BrownhillsBob's #365daysofbiking

On a bike, riding somewhere. Every day, rain or shine.

Posts tagged ‘dog’

#365daysofbiking Devotional

Tuesday November 17th 2020 – One of the nice things about lockdown Remembrance has been the impromptu and additional devotional displays in towns and villages throughout the country. Decorating of railings, parks and war memorials have been undertaken lovingly and in line with guidelines, creating a sense of community endeavour that has sustained even in lockdown.

One beautiful example are the tributes at Darlaston Town Hall I passed while nipping to the post office on my lunch hour.

I particularly liked the purple poppy dog, the purple poppy symbolising the the sacrifice of animals in war.

My compliments and thanks to the people who created this. It’s gorgeous.

from Tumblr

#365daysofbiking Filthy scum

August 17th – This needs no explanation: A bag of dog waste, collected by a dog ‘lover’ to look responsible, tossed into the hedge on a canal bank near Clayhanger when nobody is watching. It will now remain here, out of reach, a monument to your lazy disrespect until the wind dislodges it.

This is a filthy, disrespectful and nasty habit.

Those doing this are scum. No more, no less.

Don’t just pick up after emptying your dog, dispose of it’s waste properly. You bought the animal, you are responsible for the shit it extrudes.

This journal is moving home. Find out more by clicking here.

from Tumblr

#365daysofbiking And then, there were three

July 29th -An old boss used to get really annoyed with me if I came in after a wet weekend moaning that the following Monday morning weather was sunny, because I was stuck at work.

He’d point out I’d be even more miserable had the commute been wet and cold.

He was right.

I noted that the robins pincushion galls I’d found a couple of weeks ago had expanded in number to three, and that they were growing well, showing lovely colours in the strong morning sun.

I felt sad I was indoors for most of the day. But old John was right, it was a whole bunch better than had today been like Sunday.

This journal is moving home. Find out more by clicking here.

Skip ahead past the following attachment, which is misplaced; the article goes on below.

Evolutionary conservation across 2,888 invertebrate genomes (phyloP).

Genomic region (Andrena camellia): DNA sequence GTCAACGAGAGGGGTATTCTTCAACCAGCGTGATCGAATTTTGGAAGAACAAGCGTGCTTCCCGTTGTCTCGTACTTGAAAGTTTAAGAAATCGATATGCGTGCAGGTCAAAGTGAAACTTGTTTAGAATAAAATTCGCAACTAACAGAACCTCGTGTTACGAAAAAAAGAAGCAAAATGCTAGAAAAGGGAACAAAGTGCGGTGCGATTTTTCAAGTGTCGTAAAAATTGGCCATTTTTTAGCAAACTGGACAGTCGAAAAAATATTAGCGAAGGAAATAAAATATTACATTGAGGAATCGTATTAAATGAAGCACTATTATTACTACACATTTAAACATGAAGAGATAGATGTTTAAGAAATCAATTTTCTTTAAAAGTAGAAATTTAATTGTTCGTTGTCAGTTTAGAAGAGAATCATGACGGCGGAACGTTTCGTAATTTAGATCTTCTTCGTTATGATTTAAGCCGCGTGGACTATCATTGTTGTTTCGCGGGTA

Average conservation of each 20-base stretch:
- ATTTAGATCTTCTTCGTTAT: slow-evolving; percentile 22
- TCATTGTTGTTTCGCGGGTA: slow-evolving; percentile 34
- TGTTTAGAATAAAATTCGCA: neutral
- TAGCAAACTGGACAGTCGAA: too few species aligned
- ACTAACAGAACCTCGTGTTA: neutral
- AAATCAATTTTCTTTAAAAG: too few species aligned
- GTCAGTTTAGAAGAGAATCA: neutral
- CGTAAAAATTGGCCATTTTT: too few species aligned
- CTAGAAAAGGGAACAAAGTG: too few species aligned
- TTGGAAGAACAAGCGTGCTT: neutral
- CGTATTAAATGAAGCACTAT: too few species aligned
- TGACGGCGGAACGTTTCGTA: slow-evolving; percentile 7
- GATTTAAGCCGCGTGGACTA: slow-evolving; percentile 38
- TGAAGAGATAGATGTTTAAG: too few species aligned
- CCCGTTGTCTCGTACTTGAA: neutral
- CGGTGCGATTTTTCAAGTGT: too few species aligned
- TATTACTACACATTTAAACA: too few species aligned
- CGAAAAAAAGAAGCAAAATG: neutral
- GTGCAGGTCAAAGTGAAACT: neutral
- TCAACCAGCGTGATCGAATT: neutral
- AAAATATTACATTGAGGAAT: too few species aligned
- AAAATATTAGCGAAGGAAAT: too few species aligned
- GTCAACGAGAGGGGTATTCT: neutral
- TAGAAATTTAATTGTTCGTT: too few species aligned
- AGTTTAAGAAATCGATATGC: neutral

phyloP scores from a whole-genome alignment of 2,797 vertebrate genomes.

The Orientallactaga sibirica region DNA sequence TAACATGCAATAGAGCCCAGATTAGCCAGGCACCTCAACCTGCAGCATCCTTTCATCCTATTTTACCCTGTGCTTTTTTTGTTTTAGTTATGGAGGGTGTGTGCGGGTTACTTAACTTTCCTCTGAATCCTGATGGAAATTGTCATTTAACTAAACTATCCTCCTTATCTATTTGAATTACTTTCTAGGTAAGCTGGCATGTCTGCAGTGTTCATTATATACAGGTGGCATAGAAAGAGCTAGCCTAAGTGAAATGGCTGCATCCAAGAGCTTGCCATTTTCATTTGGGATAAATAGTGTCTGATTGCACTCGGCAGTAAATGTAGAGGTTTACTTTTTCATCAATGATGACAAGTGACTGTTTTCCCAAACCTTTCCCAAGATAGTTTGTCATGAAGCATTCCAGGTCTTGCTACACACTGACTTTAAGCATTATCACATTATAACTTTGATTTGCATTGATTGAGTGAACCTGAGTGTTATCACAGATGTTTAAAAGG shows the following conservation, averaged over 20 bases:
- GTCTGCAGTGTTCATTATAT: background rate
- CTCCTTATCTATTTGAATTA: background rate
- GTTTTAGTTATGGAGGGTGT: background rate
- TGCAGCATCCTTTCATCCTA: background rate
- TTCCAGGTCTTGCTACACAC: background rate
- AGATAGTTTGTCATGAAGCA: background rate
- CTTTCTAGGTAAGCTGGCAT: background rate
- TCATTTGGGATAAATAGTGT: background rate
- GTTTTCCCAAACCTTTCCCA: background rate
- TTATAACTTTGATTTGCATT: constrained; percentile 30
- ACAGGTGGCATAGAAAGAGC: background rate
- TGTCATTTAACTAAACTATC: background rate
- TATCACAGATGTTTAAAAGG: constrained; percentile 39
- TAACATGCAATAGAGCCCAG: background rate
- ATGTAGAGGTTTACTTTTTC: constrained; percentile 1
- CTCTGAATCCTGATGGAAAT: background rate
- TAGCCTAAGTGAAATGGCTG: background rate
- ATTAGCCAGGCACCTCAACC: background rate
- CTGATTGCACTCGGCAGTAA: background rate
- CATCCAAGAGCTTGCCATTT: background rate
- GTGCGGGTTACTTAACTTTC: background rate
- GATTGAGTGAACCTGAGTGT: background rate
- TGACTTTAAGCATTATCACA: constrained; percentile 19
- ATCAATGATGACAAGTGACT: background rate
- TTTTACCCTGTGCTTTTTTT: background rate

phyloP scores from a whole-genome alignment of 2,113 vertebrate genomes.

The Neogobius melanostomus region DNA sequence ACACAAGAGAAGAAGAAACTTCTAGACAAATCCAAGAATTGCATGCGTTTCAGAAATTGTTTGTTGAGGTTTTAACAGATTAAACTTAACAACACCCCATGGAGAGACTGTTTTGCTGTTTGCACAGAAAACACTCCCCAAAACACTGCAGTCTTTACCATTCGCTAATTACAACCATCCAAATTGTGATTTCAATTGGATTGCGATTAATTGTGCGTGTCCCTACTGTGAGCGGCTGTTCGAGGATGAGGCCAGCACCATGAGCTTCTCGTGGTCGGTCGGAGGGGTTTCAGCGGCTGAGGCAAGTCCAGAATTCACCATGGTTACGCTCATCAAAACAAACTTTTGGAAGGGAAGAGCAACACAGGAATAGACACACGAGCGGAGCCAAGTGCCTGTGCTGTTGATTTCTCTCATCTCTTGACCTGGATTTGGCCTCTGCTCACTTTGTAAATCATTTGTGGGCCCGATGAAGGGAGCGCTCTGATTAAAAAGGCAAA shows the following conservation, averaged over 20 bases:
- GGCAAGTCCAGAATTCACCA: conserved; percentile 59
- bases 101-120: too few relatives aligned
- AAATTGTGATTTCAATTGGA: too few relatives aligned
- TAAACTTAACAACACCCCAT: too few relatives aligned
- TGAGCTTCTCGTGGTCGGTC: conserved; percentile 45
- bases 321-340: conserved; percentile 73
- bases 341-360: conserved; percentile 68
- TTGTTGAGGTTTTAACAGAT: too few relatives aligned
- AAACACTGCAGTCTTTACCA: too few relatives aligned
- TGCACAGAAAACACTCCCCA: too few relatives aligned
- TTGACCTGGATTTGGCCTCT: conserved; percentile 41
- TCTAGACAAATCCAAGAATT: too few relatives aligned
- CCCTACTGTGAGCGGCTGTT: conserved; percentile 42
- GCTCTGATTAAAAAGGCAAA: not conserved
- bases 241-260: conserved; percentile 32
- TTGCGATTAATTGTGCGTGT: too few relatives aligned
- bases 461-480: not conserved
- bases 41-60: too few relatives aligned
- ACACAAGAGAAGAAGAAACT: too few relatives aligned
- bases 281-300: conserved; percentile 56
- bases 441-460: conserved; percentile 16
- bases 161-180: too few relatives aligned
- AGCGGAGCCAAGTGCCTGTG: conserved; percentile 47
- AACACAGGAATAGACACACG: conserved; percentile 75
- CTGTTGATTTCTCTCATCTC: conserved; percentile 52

from Tumblr

#365daysofbiking When the shit goes down

June 25th – I say, phantom poo flinger – you, yes you scummy git – stop it forthwith.

People are working hard to clear the rail line below the Anglesey Branch Canal aqueduct as a walking and cycling trail for all the public to use.

Volunteers are fed up with cleaning up after you.

More power to them, it’s a filthy habit and you should be ashamed.

This journal is moving home. Find out more by clicking here.

from Tumblr

#365daysofbiking By any other name

May 22nd – One of the joys of late spring and well into summer are the various varieties and colours of wild roses that populate wastelands, hedgerows, thickets and any edgeland that’s relatively sun-blessed and open.

In Telford on the way to a client meeting, the cycleway from the station to Hortonwood is lined with splashes of pink – from pale, almost white to deep, deep almost purple. And without exception, they smell divine.

Unlike cultivated roses in parks and gardens, these wayside stars get little or no care and just do their own, dishevelled thing – and to me that’s far more beautiful than some preened and nurtured hybrid.

This journal is moving home. Please find out more by clicking here.

from Tumblr

#365daysofbiking The rise and gall:

September 12th – I’ve been watching the robin’s pincushion gall I found in Darlaston mature as the weeks pass by. I’m interested to see if it shows any sign of being vacated by the insects who grow inside it, and also observe how it decays, to find out what’s under the ‘fur’.

It’s grown redder, and the fur seems to be dying away, with a cavity open on the upper side. I wonder if the wasps have left?

These creations of parasites – unique to wild and dog roses – are absolutely fascinating and I’ll be keeping an eye on this one as autumn draws on.

August 15th – Also ripening in the hedgerows and waysides are a large variety of different rose hips in a range of shades and shapes. From cherry red and almost spherical to more oval and orange.

Again, these fruits will help sustain birds and other small animals into the winter and will be bright and beautiful in the late summer when traditionally the colour from flowers subsides.

August 5th – Boater dogs are always the best.

This one, so determinedly drinking from the canal y Silver Street bridge in Brownhills that I couldn’t distract it, was a lovely animal belonging to nearby narrow boaters. He seems to enjoy running along the towpaths while his boss is  piloting the boat.

I saw them later in Walsall Wood and boy, that dog can run!

July 30th – Nipping out of work in the earl m morning on a cafe run, passing a familiar patch of waste ground, I finally found something I’ve been looking for for a few weeks without luck; a robin’s pincushion gall.

This hairy mass on dog and wild roses is, like the knopper and marble galls on oaks, an insect gall; a tiny wasp lays eggs by injecting them into a leaf-bud surrounded by DNA corrupting chemicals that cause this odd growth to form rather than a leaf.

Beneath the bristles, there’s a solid ball of plant matter with cavities within which the larva grow and develop in safety; when ready, like other galls, they eat their way to freedom and adulthood.

The gall doesn’t harm the plant at all. It’s a remarkable thing.

July 24th – Also coming on to show well right now are the rosehips – the fruit of the rose flower, either the dog rose, or the feral scopes that dot the hedgerows, canal towpaths and footpaths of the area.

I love the variety of textures, colours and shapes.

They bring a second splash of welcome colour when the rose flowers  themselves have decayed for another year…